Back in January, I’d discussed how the private and public sphere were both making a push to give housing a booster shot in 2019. The federal government — along with provincial and municipal governments across the country — has long promised that it will take measures to improve housing affordability for Canadians. In the 2019 budget, the Liberals unveiled their boldest proposal to satisfy prospective home buyers.
Under the CMHC First-Time Home Buyer Incentive, the CMHC would use up to $1.25 billion over the next three years to help lower mortgage costs for eligible Canadians. Borrowers will be required to collect a down payment of at least 5% to qualify. The plan would see them receive an incentive of up to 10% of the house price, which would then lower the price of the mortgage. Only households with an annual income under $120,000 will be allowed to participate.
It is important to note that the amount of the insured mortgage plus the CMHC incentive would be capped at four times the home buyers’ annual income. This would cap the purchase price at around $500,000. The average home price in Toronto, Canada’s most populous city, is over $800,000. Hamilton, which has drawn Toronto buyers because of its affordability, saw the average price of a detached home climb over $540,000 last year.
The new budget proposes increasing the Home Buyers’ Plan (HBP) cap from $25,000 to $35,000. Economists at the Canadian Centre for Policy Alternatives project that these measures will stimulate demand and potentially push up housing prices. This will allow for many young buyers to gain entrance into the market as well. That should be good news for big bank and alternative lenders alike.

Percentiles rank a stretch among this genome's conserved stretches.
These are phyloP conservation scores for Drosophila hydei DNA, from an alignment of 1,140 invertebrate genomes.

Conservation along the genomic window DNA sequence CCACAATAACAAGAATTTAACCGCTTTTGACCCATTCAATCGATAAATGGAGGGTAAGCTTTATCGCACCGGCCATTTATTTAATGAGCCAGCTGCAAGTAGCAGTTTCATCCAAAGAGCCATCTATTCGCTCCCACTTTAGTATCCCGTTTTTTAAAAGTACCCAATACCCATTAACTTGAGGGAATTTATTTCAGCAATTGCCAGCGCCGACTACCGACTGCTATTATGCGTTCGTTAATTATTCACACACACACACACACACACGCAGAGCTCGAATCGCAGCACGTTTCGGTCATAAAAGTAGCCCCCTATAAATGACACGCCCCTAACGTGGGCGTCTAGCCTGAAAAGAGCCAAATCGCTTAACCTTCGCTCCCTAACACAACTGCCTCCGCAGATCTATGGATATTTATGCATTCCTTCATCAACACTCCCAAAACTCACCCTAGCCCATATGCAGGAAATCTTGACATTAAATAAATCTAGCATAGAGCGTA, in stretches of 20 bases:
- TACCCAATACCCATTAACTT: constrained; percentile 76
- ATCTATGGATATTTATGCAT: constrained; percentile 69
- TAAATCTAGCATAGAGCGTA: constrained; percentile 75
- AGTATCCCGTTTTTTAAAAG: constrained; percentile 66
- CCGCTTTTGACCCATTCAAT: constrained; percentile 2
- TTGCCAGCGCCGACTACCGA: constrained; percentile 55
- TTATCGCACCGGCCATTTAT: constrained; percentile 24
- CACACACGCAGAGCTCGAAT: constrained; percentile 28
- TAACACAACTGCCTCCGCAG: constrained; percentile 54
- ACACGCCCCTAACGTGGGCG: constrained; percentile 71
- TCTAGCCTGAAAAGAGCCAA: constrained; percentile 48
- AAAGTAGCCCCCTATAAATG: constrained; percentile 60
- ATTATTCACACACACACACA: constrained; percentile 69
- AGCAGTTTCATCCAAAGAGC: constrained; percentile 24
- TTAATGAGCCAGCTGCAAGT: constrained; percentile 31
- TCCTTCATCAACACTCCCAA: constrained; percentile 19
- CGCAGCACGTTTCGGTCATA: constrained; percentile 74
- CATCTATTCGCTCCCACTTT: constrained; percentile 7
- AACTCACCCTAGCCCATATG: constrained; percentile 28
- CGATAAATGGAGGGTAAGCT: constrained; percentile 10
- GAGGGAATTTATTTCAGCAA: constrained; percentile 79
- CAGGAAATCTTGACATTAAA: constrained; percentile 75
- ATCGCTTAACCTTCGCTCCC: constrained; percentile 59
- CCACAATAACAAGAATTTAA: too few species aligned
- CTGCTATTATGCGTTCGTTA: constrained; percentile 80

Equitable Group (TSX:EQB)
Equitable Group stock has climbed 10.7% in 2019 as of close on March 25. Shares have increased 21% year over year in the face of turbulent housing market conditions. In fact, Equitable Group posted impressive portfolio growth in 2018, which blew away its own projections.
Changes that will open lending for prospective buyers can only be good for alternative lenders like Equitable Group. Early estimates from mortgage professionals in 2018 suggested that over 100,000 new buyers had been frozen out of the market due to new OSFI regulations. Buyers that near the threshold often look to lenders like Equitable Group.
CIBC stock has increased 7.4% in 2019. Shares have dropped 4.2% year over year. CIBC released lukewarm first-quarter results in late February, and its mortgage portfolio was unable to gain the kind of traction it has reported in recent years.
New federal policy, which aims to open opportunities for new buyers, should give a boost to CIBC and its peers. Big banks have seen mortgage portfolio growth slow under new regulations. This was not unexpected. Banks have managed to maintain solid profits due to improved margins, but with rate hikes on pause, large financial institutions will be hungry for a higher rate of loan growth. This new policy is designed to deliver on that account.
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Fool contributor Ambrose O'Callaghan has no position in any of the stocks mentioned.